In the beginning of the interaction, you spoke a whole lot of words without saying very much. Then you asked for his card. Then, you hit him with the “statement formed as a question” which is the most annoying cheap salesman tactic ever. He spotted it and clearly told you to stop, saying: “When I come to these things, it’s mostly just to meet people and socialize.” When you didn’t seem to get the message and asked him to be specific, he did just that: “You asked, “You’re not interested in growing your business?” Who says no to that?” He just told you how lame your statement-as-question was. Again, he gave you an opportunity to listen and try a different approach.

What’s wrong with the statement-as-a-question form?  It’s like asking someone, “have you stopped beating your wife yet?” That’s not a question you can answer. It’s not even a question: the answer doesn’t actually tell the asker anything new about the person of whom it was asked. That’s classic cheap sales manipulation tactic 101. Force the mark (er, prospective customer) to say what you want them to say, so they’ll be more pliable and will continue to give positive responses. He’s been around the block one too many a time to fall for that schoolboy stuff.

As he said, he’s there to meet people and socialize. He likes to get to know people. You opened with “hi, who I am doesn’t matter, but I want to sell you something” whether it be more clients, new leads, whatever. He’s learned that when people use that approach, he probably doesn’t derive enough benefit from them. So, he already passed you by–not looking at you, taking a defensive posture, etc.

If you were him, and someone came up to you and did as you did, who would you feel was being the jerk? The person who persists with the same approach, refusing to listen, or the person who’s being approached?

In the end, you ask: Are you open to different approaches? If not, how does it hinder your success?  I turn that question around and ask: Are you open to trying different approaches? If not, how does it hinder your success?

Tags: , ,

(Brain)dump or get off the pot

In the last few days, I’ve had so many little ideas running through my head that I’ve wanted to just tell someone, but I just couldn’t think of who to tell. I do know that if I don’t get them out, they’ll keep distracting me, so I’m just going to throw them out there …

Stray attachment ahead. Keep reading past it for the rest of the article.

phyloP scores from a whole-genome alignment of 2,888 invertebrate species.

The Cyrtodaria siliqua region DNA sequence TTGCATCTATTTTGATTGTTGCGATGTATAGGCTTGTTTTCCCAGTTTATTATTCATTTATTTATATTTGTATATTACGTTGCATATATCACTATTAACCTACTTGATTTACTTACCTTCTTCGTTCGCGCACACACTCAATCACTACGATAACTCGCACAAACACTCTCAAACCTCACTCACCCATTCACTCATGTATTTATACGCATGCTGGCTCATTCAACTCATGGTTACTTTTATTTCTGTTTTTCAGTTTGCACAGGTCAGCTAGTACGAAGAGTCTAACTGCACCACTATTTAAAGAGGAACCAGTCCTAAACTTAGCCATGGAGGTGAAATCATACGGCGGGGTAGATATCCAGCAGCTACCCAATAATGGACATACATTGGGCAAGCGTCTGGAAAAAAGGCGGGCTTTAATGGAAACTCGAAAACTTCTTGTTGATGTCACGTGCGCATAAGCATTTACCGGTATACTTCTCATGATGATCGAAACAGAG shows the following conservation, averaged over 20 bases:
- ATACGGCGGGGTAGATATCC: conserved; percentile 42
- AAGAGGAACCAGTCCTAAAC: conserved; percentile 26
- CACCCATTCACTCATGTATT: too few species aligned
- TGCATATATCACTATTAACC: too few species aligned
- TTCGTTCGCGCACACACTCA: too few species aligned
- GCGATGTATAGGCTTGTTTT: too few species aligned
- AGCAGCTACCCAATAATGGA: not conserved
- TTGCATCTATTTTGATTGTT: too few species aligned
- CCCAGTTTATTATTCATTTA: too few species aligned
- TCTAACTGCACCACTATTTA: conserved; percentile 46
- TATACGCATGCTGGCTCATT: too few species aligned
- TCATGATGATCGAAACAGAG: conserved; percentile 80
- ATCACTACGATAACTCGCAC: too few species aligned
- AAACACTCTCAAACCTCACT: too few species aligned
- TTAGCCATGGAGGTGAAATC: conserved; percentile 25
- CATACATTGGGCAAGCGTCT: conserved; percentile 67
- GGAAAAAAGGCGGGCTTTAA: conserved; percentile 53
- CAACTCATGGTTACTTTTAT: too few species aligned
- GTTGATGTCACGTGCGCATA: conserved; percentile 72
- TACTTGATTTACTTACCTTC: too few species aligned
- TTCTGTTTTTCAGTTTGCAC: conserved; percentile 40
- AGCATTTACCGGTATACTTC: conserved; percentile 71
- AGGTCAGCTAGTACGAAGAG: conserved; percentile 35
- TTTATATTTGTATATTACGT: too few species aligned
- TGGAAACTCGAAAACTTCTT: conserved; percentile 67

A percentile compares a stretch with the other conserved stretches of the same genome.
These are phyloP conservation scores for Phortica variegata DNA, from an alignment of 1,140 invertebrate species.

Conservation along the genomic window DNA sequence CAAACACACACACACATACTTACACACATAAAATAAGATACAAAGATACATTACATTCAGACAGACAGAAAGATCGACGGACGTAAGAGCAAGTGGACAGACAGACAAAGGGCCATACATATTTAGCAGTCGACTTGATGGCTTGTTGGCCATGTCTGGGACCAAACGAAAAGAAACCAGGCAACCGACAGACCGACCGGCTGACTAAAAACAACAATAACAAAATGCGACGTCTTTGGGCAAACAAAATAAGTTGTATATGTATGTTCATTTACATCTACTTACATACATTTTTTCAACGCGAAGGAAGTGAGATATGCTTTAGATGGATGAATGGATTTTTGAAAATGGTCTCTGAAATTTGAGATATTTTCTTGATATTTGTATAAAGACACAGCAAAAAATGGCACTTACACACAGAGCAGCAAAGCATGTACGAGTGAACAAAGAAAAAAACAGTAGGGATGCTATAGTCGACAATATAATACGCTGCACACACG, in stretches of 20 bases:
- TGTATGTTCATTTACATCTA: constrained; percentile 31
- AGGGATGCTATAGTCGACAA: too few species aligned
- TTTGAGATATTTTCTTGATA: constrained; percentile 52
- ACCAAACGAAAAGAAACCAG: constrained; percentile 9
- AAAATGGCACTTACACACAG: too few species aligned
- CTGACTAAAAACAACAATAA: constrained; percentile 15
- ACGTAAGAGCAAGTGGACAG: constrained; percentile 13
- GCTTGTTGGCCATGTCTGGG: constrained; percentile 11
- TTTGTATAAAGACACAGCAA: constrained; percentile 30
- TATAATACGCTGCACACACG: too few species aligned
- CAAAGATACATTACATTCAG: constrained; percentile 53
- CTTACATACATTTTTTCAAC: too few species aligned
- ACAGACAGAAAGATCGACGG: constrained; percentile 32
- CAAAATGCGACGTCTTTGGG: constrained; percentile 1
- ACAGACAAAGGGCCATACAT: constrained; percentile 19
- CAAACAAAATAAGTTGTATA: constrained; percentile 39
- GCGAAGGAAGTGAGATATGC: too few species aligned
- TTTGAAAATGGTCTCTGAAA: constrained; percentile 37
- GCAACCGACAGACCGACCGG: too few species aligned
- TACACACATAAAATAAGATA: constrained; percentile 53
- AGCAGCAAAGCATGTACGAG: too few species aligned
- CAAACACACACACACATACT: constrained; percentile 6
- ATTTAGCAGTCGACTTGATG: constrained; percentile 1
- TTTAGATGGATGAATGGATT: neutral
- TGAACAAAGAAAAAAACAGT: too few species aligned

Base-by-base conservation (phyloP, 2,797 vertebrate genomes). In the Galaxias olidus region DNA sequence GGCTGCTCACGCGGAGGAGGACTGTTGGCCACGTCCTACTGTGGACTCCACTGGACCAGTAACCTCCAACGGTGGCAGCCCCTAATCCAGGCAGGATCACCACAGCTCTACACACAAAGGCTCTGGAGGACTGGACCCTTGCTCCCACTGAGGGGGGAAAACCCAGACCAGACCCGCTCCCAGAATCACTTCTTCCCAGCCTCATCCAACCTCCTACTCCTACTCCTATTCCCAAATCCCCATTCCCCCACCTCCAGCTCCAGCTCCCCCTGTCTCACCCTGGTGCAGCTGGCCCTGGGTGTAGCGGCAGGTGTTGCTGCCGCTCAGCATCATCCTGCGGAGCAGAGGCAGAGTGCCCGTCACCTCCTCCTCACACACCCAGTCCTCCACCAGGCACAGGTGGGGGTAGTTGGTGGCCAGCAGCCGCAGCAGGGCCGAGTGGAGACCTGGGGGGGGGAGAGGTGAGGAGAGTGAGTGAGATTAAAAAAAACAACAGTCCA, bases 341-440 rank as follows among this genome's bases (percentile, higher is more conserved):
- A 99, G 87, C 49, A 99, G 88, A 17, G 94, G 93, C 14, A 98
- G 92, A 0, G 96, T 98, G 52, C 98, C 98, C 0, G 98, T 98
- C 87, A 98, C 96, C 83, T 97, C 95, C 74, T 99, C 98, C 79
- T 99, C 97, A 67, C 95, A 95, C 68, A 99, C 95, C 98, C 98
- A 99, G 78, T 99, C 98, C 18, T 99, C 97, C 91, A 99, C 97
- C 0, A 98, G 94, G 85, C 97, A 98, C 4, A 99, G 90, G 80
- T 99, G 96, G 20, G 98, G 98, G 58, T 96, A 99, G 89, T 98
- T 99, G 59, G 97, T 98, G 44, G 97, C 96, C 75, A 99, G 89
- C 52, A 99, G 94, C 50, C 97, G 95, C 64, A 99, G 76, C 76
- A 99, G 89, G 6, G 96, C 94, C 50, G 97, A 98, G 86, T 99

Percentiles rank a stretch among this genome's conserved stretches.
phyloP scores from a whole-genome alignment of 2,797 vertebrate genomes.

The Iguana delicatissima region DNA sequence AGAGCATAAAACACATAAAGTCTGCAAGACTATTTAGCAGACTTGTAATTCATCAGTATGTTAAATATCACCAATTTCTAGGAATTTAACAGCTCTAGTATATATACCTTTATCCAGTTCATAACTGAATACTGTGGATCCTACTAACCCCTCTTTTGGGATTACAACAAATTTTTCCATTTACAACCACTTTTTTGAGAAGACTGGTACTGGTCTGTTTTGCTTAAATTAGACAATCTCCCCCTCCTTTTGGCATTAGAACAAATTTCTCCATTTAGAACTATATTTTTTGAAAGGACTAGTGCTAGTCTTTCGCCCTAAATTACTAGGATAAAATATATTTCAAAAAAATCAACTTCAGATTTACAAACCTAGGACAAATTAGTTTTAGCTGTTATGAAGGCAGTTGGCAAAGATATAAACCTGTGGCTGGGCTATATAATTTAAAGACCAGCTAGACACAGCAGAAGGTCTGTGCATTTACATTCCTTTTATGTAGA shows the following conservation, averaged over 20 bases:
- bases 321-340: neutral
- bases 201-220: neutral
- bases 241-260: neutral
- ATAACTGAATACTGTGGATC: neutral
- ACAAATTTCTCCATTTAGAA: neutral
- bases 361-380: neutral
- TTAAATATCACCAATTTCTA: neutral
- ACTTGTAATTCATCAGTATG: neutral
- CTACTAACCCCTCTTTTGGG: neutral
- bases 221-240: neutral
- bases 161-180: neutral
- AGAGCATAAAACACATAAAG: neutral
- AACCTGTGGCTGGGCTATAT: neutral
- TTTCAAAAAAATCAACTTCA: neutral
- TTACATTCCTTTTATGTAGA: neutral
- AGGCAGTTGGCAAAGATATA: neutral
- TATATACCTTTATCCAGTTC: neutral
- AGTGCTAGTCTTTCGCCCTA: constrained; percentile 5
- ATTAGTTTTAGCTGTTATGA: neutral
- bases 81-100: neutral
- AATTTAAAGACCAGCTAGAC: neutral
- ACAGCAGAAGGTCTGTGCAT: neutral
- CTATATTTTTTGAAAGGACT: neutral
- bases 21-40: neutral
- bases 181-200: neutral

Why does it seem that the more popular “tech bloggers” are generally non-technical writers (journalists, etc.) instead of hardcore geeks? It feels eerily like the “those who can, do; those who can’t, teach” phenomenon.

This isn’t just me whining about why I’m not an A-list blogger. I know I don’t write enough, about anything interesting in particular. I just wish there were more hardcore geek A-list bloggers, that’s all. I want some good stuff to read, not just back-slapping press releases disguised as thoughtful blog entries with screenshots.


Linux’s support for the Broadcom 43xx chipset wireless NIC–which is what my Linksys WMP54GS PCI card has–is still disappointing. Of course, the fact that the bcm43xx module is being developed through reverse engineering, because the specifications aren’t open, means it’s going to be a slow and painful process and the progress they’ve already made is incredible, but still … is Broadcom really benefitting by not letting the Linux folks implement a real driver?

I just went out and bought a Linksys Wireless-G Range Expander WRE54G because I just don’t get enough wi-fi signal in my back yard. It’s over 90 feet away from the nearest antenna and that’s through four interior walls and the exterior aluminum siding. Of course, the range extender works using Wireless Distribution System (WDS) which neither Linux’s ndiswrapper driver approach for the WMP54GS, nor the bcm43xx native driver, support yet. Honestly, I’m quite disappointed with the WRE54G: for the $80 I paid for it, it’s pretty darn useless. For $100, I could have gotten a Linksys WRTSL54GS and run OpenWrt Linux on it. Matter of fact, I’m going to do just that.